John Lennon record mp3 album cover - Power to the People
Who says nothing’s free in this world? I just found out that Amazon’s giving away $3.00 worth of free mp3 downloads from their online music store. And they’re also making the offer even sweeter – by selling entire mp3 albums for just $1.99! It’s a great chance to stock up on music if you’re looking for background music for reading on your Kindle.

For example, they’re selling Pink Floyd’s famous album, Dark Side of the Moon for just $1.99. (According to Wikipedia, it stayed on the best-seller charts longer than any album in history, for more than 14 years – from 1973 to 1988!) Amazon’s also discounted a few new releases, like the band Weezer’s new album, Hurley. And Amazon’s also selling $1.99 albums by John Lennon, Lady Gaga, Spoon, John Mayer, and Robert Plant — and several other artists.

“At least some of these (including John Mayer and Pink Floyd) are on sale today only,” warns C|Net, “but they’ll be replaced tomorrow with at least five more $1.99 albums.” So how do you claim Amazon’s $3.00 gift certified for mp3 downloads? Just click on this link, and enter the code GET3MP3S.

Although I have a confession to make. The first mp3 I downloaded was the theme from Amazon’s Kindle commercial! (“Silver moons and paper chains, faded maps and shiny thingsā€¦”) I’ve always loved the bouncy song by “Little & Ashley” — and it turns out the mp3 offers a much longer version of the song. By the third verse, there’s a trombone part, and there’s also an unexpected bridge with even more enthusiastic lyrics. Although like the rest of the song, it’s hard to tell if the singer is singing them to her boyfriend, or to her beloved Kindle.

“Can hardly think what life was like
before I had you by my side.

Can’t say what I’d do without you
knowing what it’s like to have you…”

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Playing the Dulcimer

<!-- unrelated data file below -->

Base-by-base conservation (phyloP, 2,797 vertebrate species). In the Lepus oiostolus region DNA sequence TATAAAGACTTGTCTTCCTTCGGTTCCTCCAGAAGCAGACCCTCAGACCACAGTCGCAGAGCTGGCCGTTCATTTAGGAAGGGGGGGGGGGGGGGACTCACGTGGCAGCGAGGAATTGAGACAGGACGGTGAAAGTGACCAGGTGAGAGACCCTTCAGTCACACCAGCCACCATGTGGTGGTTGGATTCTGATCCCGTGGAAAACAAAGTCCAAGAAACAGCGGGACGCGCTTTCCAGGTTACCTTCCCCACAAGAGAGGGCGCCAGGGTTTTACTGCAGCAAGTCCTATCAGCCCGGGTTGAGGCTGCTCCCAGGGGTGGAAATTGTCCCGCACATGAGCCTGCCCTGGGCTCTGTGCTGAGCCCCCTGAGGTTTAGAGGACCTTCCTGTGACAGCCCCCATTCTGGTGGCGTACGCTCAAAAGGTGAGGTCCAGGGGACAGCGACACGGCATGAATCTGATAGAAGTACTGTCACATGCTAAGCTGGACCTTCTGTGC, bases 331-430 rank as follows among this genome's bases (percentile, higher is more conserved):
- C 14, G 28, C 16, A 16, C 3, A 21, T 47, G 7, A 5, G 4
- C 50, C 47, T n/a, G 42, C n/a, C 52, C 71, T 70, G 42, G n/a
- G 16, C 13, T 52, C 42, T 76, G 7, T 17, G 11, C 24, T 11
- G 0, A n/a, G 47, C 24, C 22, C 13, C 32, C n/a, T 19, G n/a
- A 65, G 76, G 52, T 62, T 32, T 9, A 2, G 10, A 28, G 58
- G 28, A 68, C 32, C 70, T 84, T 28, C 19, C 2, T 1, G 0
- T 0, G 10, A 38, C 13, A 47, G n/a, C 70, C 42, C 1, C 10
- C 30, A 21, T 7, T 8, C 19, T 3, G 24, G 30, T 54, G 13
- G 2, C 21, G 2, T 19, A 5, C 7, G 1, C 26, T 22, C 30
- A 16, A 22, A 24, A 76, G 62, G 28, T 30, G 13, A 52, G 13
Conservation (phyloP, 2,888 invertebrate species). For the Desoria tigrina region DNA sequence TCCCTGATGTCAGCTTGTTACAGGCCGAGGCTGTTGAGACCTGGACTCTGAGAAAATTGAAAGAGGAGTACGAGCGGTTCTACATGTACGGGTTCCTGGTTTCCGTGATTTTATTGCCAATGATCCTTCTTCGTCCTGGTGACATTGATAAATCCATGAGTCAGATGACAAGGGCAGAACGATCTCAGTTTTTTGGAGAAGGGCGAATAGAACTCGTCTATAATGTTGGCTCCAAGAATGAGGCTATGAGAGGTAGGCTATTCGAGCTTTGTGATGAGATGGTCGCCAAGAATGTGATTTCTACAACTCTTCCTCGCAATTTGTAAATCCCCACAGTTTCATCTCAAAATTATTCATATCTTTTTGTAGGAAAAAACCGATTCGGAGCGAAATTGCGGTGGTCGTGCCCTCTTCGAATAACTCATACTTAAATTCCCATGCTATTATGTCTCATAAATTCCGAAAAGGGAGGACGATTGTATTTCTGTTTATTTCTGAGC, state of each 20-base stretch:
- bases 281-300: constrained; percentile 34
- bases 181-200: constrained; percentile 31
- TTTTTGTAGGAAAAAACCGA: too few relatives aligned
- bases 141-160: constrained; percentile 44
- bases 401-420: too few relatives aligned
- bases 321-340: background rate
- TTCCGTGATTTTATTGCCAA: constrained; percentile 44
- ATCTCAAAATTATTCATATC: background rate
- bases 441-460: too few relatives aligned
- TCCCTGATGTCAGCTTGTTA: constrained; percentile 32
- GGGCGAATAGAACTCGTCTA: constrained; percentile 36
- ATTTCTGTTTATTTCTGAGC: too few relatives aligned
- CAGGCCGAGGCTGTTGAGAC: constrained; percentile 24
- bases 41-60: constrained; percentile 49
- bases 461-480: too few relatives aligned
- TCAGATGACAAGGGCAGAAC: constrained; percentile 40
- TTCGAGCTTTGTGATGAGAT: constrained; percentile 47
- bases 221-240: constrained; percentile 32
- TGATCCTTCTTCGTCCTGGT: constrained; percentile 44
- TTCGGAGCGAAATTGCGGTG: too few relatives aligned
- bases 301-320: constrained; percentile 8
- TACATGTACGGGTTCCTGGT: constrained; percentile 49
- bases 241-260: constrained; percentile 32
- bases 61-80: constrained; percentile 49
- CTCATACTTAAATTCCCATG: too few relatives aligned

It all started when I’d asked, “Do You Listen to Music on Your Kindle?” A surprising number of people said no. Some were just storing their music on a different device instead. But some people didn’t like to listen to background music at all, preferring instead to read in quiet.

Is there a perfect song that you can play in the background? I was determined to find out what other people were listening to. I asked some more Kindle users, and got some surprising answers. The consensus seemed to be “something mellow,” but people had different ways to avoid disturbing their reading experience…

A woman named Emily discovered that “I’m better off listening to music I’m not familiar with. Any music I know ends up being a distraction for me.” She’s very fussy about what plays in the background, and prefers a specific selection for a quiet night of reading. “The best music I’ve found for my reading is the New Age type music that I don’t listen to any other time… It’s mostly low-key music so it doesn’t get in the way of my reading concentration.”

58-year-old Chris Moyer uses similar music, but for a very different reason. “When I want to read and it is noisy, for example at a hair salon, I put on my headphones and listen to the nature sounds while reading.” She describes herself as a “very happy Kindle owner,” and likes the tracks from a special CD that she’d received after a facial. But she uses some of the same words to describe the music that she listens to: “very new age with nature sounds.”

My favorite response came from a Kindle owner named Don Freeman. “I’ve got some very mellow hammer dulcimer music on my Kindle 2 that works great for background music.” But besides being an exotic form of music, the dulcimer music has another advantage. “It also helps block out those twits on the commuter train that have their iPods up so loud that they don’t even need to wear the earplugs.”